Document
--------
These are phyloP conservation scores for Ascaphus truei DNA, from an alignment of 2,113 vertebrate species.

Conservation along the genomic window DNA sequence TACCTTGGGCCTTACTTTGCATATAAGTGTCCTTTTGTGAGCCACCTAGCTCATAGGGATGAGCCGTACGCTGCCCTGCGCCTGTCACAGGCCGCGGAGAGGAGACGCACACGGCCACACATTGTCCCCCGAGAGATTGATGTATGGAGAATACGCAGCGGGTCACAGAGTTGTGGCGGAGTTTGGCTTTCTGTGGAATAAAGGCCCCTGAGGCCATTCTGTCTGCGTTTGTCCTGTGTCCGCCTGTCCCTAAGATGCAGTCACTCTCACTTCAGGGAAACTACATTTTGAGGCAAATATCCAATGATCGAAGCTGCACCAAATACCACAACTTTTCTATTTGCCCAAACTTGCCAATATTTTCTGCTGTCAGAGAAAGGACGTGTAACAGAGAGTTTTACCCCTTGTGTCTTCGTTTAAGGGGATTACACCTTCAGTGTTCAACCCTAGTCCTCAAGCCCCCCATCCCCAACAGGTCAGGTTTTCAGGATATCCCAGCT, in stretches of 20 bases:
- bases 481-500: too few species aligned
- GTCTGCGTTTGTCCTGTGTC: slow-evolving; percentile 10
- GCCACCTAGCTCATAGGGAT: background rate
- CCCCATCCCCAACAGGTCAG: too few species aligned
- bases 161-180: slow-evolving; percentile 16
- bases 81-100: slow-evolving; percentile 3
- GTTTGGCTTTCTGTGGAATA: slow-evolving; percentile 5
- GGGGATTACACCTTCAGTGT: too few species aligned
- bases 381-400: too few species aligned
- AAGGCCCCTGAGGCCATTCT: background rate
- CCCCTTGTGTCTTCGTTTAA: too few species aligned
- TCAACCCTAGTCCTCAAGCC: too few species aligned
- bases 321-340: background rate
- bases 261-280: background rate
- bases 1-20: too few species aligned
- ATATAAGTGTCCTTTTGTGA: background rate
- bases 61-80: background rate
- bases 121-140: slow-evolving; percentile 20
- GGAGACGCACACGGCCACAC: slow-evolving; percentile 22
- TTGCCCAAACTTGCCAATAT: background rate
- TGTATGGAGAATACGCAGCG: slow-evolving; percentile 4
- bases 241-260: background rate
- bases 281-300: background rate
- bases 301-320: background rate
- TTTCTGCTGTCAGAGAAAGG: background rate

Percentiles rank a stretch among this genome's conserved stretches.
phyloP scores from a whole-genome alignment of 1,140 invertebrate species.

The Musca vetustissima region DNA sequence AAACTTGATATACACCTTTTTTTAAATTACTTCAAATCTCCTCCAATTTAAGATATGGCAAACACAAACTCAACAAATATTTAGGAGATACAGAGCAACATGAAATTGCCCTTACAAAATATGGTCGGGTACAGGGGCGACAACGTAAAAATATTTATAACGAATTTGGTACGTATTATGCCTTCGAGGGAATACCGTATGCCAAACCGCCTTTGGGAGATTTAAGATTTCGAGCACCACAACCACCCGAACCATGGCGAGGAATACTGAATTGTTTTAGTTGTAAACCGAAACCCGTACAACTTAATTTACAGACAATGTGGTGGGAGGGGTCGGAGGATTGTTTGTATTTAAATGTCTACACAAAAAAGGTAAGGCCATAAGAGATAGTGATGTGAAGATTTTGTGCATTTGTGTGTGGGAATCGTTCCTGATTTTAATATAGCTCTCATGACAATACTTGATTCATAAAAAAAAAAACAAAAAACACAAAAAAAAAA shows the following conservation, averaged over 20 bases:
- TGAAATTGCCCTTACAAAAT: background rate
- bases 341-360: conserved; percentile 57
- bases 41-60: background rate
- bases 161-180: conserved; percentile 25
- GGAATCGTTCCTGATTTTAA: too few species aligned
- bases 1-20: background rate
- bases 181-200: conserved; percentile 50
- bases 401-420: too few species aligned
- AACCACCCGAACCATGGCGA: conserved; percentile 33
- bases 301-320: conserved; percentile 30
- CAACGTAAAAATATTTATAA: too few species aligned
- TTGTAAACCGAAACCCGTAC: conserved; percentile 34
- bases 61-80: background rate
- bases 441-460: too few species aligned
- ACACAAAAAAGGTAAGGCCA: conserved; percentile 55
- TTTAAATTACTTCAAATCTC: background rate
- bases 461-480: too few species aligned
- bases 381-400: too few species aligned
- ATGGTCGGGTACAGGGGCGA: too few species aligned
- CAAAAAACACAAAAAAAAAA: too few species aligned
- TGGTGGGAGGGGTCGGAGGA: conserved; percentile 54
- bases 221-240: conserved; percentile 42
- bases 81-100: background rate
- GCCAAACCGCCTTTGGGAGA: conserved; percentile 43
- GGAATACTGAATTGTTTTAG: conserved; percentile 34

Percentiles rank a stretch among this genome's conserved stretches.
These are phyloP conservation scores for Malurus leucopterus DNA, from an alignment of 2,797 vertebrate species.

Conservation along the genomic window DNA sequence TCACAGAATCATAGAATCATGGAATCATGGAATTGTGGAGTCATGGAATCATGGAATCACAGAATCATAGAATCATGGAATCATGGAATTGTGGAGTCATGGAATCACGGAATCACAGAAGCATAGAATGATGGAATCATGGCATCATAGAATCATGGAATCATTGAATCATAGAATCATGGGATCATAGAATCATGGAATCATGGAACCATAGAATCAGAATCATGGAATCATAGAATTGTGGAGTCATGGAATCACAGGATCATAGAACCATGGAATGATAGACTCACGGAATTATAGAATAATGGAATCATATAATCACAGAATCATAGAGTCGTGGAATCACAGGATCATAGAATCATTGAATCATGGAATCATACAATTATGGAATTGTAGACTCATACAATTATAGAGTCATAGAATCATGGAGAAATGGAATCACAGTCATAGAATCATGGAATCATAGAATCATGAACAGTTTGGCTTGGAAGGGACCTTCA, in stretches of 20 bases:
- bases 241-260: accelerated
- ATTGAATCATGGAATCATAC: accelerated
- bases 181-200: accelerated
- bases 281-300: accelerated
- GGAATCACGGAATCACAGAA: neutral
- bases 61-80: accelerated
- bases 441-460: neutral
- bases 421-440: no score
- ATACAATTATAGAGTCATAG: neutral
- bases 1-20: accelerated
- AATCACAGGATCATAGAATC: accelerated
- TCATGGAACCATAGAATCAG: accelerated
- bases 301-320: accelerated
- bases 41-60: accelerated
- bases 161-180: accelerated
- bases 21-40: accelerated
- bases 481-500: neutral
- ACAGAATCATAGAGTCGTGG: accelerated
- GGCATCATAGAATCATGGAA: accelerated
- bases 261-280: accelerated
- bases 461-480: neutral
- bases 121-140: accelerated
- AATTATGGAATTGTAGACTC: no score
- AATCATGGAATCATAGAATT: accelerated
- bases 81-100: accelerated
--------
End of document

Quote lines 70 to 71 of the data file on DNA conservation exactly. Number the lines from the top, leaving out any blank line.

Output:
- TCATGGAACCATAGAATCAG: accelerated
- bases 301-320: accelerated